As a more mature adult now, and being able to compare it with other great movies I had seen since, what do I make of GWTW? Would I consider it as one of the top 10 movies of all time? As a tribute  to the great picture, which celebrated last week its 75th anniversary, I decided this week, after many years without watching it, to sit again through  its four hours.

Verdict? Still terrific, especially the first part. That wide-shot of the railroad tracks with the thousands of wounded ending with a torn Confederate battle flag flapping  pitifully remains as powerful as ever. I found Vivien Leigh's performance as the feisty Southern Belle as impressive as before. Present in almost every scene of the movie, the British actress is its heart and soul. I still feel, though, that the book is clearly superior, as so often happens with literary adaptations to to the silver screen. One major flaw is, toward the end, when Bonnie Blue and Melanie die in such quick succession giving the movie a soapish air. Always found that too melodramatic. And, sure, it romanticizes the Deep South too much, although I am not one of those who criticize the movie for its depiction of slavery. After all, it was written from the perspective of the plantation owners, and at that time slavery was the norm. Can't judge a story set in the 1860s with late 20th century eyes.

The blogger's admission ticket to the event. 

But the sets are great, some of the great lines made it into the movie, I can still hum Max Steiner' s score, most of the characters (to the notable exception of Leslie Howard's Ashley Wilkes) were exactly as I had imagined them when I read the book (Vivien Leigh, of course, but also Clark Gable and Hattie McDaniel). The cinematography is still brilliant in that gorgeous Technicolor, and it is impossible to believe that three different directors worked on the movie as it seems to be the work of just one single mind. Which it is, but not a director's. GWTW would, of course, not have existed without the single-minded obsession of David O.Selznick.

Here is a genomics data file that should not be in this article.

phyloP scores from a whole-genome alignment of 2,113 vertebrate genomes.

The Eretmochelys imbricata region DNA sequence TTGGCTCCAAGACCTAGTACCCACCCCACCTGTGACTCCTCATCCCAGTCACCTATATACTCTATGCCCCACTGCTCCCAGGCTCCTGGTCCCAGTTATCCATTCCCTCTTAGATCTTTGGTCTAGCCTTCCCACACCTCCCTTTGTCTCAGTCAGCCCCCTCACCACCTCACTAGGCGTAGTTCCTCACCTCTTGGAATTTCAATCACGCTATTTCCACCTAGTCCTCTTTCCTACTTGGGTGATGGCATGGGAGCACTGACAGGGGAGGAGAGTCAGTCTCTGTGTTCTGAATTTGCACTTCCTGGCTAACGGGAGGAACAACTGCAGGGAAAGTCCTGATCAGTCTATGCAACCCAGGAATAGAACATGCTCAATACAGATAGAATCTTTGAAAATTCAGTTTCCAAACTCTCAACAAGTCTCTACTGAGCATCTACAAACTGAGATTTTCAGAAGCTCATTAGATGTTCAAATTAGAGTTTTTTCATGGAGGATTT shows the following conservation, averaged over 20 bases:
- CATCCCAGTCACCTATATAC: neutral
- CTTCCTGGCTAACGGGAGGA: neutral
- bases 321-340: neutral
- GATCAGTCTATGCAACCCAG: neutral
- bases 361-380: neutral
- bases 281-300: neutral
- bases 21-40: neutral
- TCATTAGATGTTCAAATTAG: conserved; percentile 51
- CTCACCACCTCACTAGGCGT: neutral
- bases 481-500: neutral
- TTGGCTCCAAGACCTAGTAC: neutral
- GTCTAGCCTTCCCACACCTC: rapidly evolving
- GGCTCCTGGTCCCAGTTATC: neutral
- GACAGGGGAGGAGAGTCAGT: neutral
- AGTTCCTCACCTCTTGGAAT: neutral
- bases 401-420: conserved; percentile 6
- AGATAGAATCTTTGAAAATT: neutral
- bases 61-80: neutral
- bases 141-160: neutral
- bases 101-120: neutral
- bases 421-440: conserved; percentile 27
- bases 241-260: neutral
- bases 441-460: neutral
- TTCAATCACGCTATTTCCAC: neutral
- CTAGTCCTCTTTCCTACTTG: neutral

GWTW was not the only film masterpiece to be released in 1939, which may have marked the beginning of a dark chapter in human history, but is probably the best cinematic year ever. Audiences were regaled with an astonishing number of superb films: The Wizard of Oz (by one of the GWTW co-directors, Victor Fleming), Stagecoach, Lubitsch's Ninotchka ("Garbo Laughs" said the tagline), Wuthering Heights, Jean Renoir's The Rules of the Game. Actually, there have been FULL decades where fewer quality movies were produced than in that single vintage year.

(2014 also saw two of my favorite movies celebrating a major anniversary. Both My Fair Lady -incidentally by George Cukor, one of the GWTW co-directors- and Mary Poppins turned 50. The former is undoubtedly the wittiest musical every produced, although Audrey Hepburn was miscast; the latter, the first movie appearance by Julie Andrews who had been bypassed for the My Fair Lady role which she had created onstage, is still my favorite Disney movie, and the first film to blend live animation with real movie characters. I keep watching both again and again, and never get tired or bored.)

NOTE: All the pictures were taken by the blogger except, obviously, the one he appears in (but taken with his Kodak camera). All rights reserved. No use of the photos can be made without express written agreement by the copyright holder.


  1. Happy 80th, GWTW, for your longevity matched only by that of my fellow-Paris resident, Olivia de Havilland, 103.

  2. Today HBO decided to remove from its library GWTW on the basis that it is a racist movie. The stupidity of the politically correct movement knows no bounds. The movie only describes what the Deep South was like in the 19th century. If we now cannot bear to see on the screen things we don't like, then we should ban movies that show rape, murder and robberies. We should rename Washington, D.C. because it bears the name of a slaveowner whose face should no longer adorn the $1 bill. This is the height of silliness: Are we going now to rewrite history? George Orwell was right: the 1984 new Inquisition is right here. Isn't ironic that GWTW is the first movie to give an African American an Oscar? Rather than spend our time and energy to censure the PAST, we should adopt policies that fix CURRENT racism-related issues. That's what is needed. But then maybe it's easier the change the past than the present.